In January 2012, Donald Trump tweeted, “@BarackObama will attack Iran in order to get re-elected.” He kept that clever idea in his back pocket for eight years. In January 2020, on the eve of his own reelection campaign, he ordered the assassination by drone strike of Iranian top commander Qassem Soleimani.
With this blatant act of aggression Trump has not only lurched toward war with Iran, but also shown his political hand. After running disingenuously as an anti-war candidate in 2016, it’s now evident that his 2020 campaign will be set to war drums.
It’s a shrewd political strategy. Impending or ongoing war could be a political game-changer. Our nation is presently of two minds: even as millions of Americans grow disillusioned with wars in the Middle East, we are still vulnerable to star-spangled sentimentality and fearmongering about conniving foreign adversaries, still persuadable that the urgent need to reform economic and political life at home is subordinate to the duty to respond aggressively to perceived threats abroad.
These rival tendencies are both powerful. In 2016, Trump tapped into the antiwar instinct and was successful. Now he’s pivoting to the pro-war instinct, and that could work, too. Whether the American populace will finally, after nearly two decades of perpetual chaos and pointless slaughter in the Middle East, reject the imperialist foreign policy consensus remains to be seen.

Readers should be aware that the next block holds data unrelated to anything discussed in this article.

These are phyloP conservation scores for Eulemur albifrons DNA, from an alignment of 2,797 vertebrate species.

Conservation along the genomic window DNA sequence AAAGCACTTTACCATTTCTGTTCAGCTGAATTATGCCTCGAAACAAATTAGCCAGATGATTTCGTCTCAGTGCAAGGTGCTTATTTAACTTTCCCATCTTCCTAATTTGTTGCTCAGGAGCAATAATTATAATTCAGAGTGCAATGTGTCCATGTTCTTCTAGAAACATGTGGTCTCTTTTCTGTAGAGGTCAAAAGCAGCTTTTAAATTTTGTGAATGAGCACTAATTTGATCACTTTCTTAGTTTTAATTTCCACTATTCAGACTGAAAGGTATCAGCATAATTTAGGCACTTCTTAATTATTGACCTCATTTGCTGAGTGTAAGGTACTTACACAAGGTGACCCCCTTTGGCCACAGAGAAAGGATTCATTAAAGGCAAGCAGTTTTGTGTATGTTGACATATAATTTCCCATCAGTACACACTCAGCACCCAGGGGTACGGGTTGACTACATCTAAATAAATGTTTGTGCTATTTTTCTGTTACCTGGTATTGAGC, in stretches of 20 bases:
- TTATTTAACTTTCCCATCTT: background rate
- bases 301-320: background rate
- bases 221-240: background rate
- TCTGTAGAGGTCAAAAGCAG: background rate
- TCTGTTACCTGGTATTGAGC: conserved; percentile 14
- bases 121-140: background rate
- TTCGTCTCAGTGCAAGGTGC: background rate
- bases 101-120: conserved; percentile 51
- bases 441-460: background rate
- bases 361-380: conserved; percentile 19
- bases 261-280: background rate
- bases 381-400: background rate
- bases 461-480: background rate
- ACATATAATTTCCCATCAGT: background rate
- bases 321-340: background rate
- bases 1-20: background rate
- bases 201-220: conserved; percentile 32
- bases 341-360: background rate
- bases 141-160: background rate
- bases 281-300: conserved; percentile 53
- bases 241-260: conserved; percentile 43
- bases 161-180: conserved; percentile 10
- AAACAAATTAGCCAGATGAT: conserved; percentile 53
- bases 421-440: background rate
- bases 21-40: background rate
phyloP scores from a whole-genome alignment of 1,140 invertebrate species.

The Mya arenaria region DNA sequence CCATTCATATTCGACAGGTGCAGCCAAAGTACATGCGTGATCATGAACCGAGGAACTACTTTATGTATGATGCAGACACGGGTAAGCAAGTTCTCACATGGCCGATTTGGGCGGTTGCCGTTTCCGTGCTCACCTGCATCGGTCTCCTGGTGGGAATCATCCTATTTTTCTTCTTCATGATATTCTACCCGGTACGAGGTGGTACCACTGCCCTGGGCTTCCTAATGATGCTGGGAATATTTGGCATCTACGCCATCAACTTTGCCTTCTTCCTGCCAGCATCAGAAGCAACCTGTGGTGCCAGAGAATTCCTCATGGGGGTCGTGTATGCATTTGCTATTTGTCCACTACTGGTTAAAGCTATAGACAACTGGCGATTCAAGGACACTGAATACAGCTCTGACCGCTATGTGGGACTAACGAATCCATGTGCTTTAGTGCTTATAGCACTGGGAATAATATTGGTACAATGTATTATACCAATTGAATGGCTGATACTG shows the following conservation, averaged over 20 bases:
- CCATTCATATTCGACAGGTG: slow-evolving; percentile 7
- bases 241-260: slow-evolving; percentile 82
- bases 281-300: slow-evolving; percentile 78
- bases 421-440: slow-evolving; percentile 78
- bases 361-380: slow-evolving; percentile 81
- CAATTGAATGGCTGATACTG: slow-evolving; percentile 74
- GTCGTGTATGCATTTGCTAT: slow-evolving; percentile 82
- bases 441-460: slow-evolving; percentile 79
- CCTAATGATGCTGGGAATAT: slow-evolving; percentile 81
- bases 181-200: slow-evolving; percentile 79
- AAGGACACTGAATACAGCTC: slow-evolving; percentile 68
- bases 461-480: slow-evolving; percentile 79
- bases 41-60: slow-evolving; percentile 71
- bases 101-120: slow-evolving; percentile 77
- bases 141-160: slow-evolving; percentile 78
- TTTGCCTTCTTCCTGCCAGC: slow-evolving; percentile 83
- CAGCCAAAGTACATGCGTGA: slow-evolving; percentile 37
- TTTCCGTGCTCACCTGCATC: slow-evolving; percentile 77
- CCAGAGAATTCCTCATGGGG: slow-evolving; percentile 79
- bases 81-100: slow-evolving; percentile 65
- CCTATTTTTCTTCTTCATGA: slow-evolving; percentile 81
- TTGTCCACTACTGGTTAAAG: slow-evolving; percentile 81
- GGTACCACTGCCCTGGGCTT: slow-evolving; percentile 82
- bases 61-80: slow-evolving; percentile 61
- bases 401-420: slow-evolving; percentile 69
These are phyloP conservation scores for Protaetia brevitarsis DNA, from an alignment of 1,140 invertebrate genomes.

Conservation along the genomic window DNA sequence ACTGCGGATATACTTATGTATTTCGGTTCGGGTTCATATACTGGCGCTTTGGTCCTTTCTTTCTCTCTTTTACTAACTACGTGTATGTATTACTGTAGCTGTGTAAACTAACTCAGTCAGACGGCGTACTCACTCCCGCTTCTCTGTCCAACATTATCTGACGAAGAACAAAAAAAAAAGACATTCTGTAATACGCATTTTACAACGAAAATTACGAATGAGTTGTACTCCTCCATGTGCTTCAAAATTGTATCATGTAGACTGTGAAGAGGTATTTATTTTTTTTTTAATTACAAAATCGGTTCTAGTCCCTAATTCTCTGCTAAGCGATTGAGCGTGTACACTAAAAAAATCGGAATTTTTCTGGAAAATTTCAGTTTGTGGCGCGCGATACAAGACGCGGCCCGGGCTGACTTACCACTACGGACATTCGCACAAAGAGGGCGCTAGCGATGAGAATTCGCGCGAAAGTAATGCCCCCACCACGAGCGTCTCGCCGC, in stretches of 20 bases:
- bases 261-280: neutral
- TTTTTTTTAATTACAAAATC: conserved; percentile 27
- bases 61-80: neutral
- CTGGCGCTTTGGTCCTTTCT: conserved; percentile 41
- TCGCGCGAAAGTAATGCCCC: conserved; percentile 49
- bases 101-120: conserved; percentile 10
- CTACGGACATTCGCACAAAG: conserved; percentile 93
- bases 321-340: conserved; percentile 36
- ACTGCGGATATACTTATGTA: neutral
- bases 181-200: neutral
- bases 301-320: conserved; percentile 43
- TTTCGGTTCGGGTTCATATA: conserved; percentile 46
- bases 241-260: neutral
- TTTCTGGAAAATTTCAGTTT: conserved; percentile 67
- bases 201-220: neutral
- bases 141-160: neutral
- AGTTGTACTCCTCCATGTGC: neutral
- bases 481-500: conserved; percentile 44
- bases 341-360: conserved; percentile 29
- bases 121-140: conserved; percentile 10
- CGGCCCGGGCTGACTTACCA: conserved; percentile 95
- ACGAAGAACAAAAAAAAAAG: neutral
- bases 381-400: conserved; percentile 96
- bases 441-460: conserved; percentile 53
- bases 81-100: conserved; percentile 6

In the United States, presidential contests are lengthy mass spectacles, which means that if Trump decides to run on war with Iran or in any way refresh the rhetoric of the “war on terror,” he’ll be blaring militarist propaganda to hundreds of millions of Americans for months on end. Though Americans are increasingly tiring of war, this could reverse the trend.
The stakes are too high for us to meet Trump’s potential pro-war reelection campaign with lukewarm opposition. If agitation for war is going to be a pillar of Trump’s reelection strategy, then we have to ask: which candidate is capable of making the strongest case against war?
No, Not Biden
Is it Joe Biden? Biden was a strong early supporter of the Iraq War, despite his claims to the contrary. He played a key role in selling George W. Bush’s war to the Democratic Party in the lead-up to the Iraq invasion.
“I think if we do this well — and we’re capable of doing it — we can essentially tighten the noose around Saddam Hussein’s neck,” said Biden in 2001. “I do not believe this is a rush to war. I believe this is a march to peace and security,” he said in 2002. “I voted to go into Iraq, and I’d vote to do it again,” he said in 2003.
As Branko Marcetic has observed, Biden’s hawkish foreign policy positions are not limited to Iraq, either. They extend across the globe, from Russia to Serbia to Sudan.
Marcetic writes that Biden “was a champion of what he called ‘counterterrorism plus’: a combination of drone strikes and special forces, which essentially became Obama’s approach to fighting terrorism. In other words, if you like Obama’s approach to fighting terrorism, with Biden, you can keep it.”
In keeping with this record, Biden’s statement on the assassination of Soleimani is not particularly vehement or persuasive. It opens with a condemnation of Soleimani as a mass murderer, which is the primary talking point that the Trump administration is relying on to rationalize its actions.
Biden’s statement then chides the White House for lacking “discipline or long-term vision,” implying that war with Iran might be justified if pursued more intelligently — exactly the kind of centrist sophistry, appearing to condemn war while simultaneously providing cover for it, that centrist Democrats have perfected over the last few decades.